With light rail as fuel, Seattle's Northgate is ready to grow
Crowds of people tried Seattle's newest stretch of light rail this week, ending at Northgate. As they exited the station, many of them were greeted with a neighborhood undergoing massive change.
The first thing you may notice when you exit Northgate station is the site of the old Northgate Mall.
Shaun Kuo grew up across the street. He used to play with the wooden train sets at the local Toys R Us. Now he’s an urban planning student who writes for the Urbanist. He’s been tracking changes coming to what used to be the mall.
“We’re almost at the demolished Nordstrom,” he said, pointing to yet another part of the shopping center that now looks less like a mall and more like a sinkhole.
Simon, the owner of this property, is tearing most of the buildings down in phases and building a new neighborhood on private land. At its center is the Kraken Community Iceplex. Around that will be a little park, and something like an outdoor mall, with midrise office towers and apartment buildings above.
“How do you feel about these changes to the place where you used to spend so much time as a kid?" I asked Kuo.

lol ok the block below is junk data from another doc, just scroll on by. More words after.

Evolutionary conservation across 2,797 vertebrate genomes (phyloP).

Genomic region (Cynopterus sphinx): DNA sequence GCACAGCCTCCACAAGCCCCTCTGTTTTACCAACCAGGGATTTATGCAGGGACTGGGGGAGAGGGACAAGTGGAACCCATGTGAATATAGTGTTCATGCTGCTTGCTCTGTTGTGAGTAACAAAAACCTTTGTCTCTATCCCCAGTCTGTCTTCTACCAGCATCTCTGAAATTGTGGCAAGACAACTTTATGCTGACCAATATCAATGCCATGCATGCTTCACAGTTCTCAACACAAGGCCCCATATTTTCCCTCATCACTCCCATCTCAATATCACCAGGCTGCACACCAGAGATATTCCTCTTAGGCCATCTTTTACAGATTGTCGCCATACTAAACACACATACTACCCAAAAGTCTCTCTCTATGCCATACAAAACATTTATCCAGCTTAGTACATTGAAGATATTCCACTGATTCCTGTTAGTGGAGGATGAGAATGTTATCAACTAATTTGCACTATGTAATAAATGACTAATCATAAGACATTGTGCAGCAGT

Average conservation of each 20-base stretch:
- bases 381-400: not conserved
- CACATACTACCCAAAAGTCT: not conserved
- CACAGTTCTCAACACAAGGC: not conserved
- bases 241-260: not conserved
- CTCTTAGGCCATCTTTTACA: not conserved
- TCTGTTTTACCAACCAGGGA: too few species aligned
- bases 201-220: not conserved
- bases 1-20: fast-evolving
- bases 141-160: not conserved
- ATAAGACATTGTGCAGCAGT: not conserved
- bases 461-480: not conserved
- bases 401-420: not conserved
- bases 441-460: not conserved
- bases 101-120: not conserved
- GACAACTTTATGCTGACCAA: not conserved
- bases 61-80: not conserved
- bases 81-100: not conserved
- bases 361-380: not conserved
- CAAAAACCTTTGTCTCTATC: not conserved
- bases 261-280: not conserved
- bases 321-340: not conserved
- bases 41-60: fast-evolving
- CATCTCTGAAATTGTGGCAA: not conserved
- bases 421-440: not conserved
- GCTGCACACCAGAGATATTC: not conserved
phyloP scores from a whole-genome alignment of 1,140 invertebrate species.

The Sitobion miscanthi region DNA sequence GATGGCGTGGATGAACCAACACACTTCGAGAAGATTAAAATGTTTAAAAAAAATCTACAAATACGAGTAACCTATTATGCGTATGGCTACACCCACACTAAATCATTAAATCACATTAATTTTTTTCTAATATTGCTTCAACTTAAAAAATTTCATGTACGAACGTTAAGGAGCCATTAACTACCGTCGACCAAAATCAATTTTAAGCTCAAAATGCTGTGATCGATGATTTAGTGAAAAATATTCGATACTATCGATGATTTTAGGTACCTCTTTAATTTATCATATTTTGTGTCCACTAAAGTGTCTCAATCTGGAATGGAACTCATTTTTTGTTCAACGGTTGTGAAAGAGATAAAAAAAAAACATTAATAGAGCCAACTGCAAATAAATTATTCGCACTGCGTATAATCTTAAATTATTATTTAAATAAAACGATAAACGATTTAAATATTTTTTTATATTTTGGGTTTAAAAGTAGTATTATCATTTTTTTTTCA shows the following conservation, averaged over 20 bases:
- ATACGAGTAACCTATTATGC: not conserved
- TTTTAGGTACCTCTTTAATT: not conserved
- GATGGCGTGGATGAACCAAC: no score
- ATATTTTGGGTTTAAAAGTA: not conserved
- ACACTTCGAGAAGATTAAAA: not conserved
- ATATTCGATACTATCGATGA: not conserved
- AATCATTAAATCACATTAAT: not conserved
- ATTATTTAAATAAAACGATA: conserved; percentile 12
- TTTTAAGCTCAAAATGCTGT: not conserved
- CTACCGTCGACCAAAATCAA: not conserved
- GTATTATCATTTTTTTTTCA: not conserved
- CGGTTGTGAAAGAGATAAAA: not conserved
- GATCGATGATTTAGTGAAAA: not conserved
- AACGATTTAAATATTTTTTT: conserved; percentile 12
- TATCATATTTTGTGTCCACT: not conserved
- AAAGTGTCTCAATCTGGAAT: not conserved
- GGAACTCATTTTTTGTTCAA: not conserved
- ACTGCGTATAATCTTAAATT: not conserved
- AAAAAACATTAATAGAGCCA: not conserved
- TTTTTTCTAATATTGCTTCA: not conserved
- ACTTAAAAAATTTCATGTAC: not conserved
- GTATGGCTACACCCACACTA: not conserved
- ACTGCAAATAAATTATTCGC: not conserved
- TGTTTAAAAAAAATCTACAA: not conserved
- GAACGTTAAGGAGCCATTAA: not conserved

“Very positive," Kuo said. "Northgate could use a change. When the mall was around, and before that, it was very much like a young suburb of Seattle."
But with light rail now open, Kuo said "it will be actually a part of the city, part of the urban core. Because the travel time between Northgate and Westlake is 15-ish minutes. It’s basically part of downtown at that point.”
Based on the permit activity Kuo's been tracking, he estimates the new development will be complete sometime in the mid 2020s.
In the neighborhood around it though, community stakeholders are getting new ideas about how to use their land.
North Seattle College is across the freeway from the new light rail station. A pedestrian bridge connects the two. College President Dr. Chemene Crawford says her campus was kind of isolated before the light rail arrived. People could see the campus from the freeway, but it wasn’t always obvious how to actually get there. But now, more people seem to be finding it.
For example, the college just formed a new fire science program – training people to be firefighters.
“The first cohort starts this fall, and the first two classes are full and we have a waiting list of 200 people,” Crawford said.
Crawford doesn't entirely credit light rail with having a role in filling those classes.
“I can’t say that. I don’t know for sure, but I do know that it makes sense that people would think, 'I can take the light rail and attend classes. I don’t have to worry about being in traffic – or the commute – or not even having a car. As long as I can take the bus, or the light rail – I can participate in this program.' So I would love to say yes, but we just don’t have enough data on that yet," Crawford said.
One thing the college president can say though, is that her new students are coming from all over King County.
Light rail has also changed how she thinks about her campus’ parking lots, and this campus has a lot of them. In the short term, she said the college is exploring renting them out as park and rides, or as overflow parking for Kraken Community Iceplex events.